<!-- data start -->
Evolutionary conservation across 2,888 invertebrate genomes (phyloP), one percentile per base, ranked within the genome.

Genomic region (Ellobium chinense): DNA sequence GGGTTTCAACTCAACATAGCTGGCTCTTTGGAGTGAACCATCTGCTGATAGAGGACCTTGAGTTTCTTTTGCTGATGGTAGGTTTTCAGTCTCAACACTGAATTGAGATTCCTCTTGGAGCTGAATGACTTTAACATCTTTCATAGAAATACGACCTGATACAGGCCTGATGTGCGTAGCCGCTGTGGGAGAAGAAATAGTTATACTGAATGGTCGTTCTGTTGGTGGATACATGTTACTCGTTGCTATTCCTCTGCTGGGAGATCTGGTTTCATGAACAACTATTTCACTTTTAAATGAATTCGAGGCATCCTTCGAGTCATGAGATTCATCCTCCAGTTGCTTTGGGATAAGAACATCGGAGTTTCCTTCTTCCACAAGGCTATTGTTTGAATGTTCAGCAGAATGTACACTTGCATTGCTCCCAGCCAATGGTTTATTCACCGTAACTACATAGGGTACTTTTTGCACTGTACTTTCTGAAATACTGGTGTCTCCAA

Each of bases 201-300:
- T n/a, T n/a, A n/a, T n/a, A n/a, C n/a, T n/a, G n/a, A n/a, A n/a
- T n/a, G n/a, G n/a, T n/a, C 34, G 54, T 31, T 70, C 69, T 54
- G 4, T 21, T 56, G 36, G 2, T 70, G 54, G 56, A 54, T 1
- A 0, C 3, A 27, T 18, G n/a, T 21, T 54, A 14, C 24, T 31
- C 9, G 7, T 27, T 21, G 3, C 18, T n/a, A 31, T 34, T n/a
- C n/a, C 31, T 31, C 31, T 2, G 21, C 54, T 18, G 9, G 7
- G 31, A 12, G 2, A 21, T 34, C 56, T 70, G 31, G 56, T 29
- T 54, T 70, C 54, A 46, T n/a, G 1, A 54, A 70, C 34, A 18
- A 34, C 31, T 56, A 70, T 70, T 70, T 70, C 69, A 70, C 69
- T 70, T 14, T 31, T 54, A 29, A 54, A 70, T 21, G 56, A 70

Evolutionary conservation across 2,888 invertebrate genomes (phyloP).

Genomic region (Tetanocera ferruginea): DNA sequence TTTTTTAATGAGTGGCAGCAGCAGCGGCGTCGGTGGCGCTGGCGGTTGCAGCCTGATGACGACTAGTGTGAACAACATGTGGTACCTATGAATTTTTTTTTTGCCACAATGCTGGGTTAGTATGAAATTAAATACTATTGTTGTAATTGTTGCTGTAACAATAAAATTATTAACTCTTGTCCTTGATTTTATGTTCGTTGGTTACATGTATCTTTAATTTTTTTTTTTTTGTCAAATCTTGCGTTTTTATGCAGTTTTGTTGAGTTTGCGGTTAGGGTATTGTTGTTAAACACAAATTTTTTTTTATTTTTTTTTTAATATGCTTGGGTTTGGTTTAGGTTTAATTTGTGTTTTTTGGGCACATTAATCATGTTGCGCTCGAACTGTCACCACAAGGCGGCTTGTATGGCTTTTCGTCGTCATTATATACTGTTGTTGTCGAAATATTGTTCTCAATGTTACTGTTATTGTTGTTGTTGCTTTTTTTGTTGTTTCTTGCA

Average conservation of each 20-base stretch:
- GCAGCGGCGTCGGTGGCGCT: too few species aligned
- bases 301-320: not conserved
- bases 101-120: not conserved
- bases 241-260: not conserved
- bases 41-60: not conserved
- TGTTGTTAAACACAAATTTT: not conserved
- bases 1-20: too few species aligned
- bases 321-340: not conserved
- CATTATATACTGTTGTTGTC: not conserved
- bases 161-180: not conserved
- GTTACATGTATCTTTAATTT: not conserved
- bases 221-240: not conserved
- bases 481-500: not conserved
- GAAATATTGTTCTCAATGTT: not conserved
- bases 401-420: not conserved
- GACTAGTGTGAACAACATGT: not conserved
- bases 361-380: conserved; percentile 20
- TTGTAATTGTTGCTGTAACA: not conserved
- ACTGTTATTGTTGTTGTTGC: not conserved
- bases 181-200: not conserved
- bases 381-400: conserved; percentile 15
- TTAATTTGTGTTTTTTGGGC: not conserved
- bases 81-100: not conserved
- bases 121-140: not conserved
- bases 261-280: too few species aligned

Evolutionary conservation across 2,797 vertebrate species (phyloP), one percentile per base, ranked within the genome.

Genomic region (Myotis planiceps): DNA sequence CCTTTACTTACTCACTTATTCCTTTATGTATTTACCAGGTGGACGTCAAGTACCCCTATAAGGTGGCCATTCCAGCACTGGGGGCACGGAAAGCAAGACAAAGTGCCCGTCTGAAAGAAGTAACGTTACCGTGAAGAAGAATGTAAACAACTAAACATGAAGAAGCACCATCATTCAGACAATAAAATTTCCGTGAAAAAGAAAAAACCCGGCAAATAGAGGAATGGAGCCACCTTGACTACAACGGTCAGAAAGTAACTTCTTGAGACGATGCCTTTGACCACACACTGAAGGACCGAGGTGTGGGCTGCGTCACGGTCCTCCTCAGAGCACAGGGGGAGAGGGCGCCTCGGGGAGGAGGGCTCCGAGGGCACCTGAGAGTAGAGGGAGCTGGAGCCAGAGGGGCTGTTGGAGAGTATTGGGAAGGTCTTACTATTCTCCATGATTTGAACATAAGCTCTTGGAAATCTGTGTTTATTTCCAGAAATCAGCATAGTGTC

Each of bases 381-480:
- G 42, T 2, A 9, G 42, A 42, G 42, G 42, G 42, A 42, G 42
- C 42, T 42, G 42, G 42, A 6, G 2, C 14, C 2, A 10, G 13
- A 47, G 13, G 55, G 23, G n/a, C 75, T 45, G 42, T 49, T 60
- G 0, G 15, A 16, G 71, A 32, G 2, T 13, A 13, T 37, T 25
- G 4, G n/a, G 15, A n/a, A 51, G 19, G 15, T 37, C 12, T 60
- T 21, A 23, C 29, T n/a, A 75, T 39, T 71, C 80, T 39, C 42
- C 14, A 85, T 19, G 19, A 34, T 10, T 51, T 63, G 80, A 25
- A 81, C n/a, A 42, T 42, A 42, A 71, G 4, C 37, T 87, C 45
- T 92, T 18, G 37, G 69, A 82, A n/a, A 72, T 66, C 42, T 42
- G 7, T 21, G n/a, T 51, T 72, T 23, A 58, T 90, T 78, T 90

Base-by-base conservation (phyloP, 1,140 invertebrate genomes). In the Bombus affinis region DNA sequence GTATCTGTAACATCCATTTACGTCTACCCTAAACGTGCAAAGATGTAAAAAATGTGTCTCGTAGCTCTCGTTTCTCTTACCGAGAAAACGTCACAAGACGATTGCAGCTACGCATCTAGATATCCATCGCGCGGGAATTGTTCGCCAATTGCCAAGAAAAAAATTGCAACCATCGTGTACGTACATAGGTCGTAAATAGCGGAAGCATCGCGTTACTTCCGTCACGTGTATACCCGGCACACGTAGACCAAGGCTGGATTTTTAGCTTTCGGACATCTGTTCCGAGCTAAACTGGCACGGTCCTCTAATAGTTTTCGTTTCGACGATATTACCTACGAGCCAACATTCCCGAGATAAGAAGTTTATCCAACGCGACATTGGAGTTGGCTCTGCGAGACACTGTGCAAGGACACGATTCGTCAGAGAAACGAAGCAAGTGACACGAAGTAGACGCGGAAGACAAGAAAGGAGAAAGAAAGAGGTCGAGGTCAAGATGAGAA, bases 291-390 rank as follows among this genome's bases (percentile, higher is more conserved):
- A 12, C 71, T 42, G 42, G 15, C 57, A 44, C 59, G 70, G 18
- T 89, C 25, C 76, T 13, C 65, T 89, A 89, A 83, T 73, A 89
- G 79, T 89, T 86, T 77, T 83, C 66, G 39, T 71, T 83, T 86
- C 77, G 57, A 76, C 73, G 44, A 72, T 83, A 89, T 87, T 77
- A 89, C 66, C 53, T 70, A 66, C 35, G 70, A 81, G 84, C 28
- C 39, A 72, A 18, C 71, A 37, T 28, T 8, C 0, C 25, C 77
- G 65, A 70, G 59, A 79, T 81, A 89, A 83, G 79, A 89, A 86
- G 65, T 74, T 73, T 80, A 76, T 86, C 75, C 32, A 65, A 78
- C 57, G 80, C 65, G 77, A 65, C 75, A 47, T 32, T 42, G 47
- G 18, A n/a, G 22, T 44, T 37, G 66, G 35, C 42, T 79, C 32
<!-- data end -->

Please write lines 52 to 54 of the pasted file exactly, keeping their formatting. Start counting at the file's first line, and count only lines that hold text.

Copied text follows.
- A 81, C n/a, A 42, T 42, A 42, A 71, G 4, C 37, T 87, C 45
- T 92, T 18, G 37, G 69, A 82, A n/a, A 72, T 66, C 42, T 42
- G 7, T 21, G n/a, T 51, T 72, T 23, A 58, T 90, T 78, T 90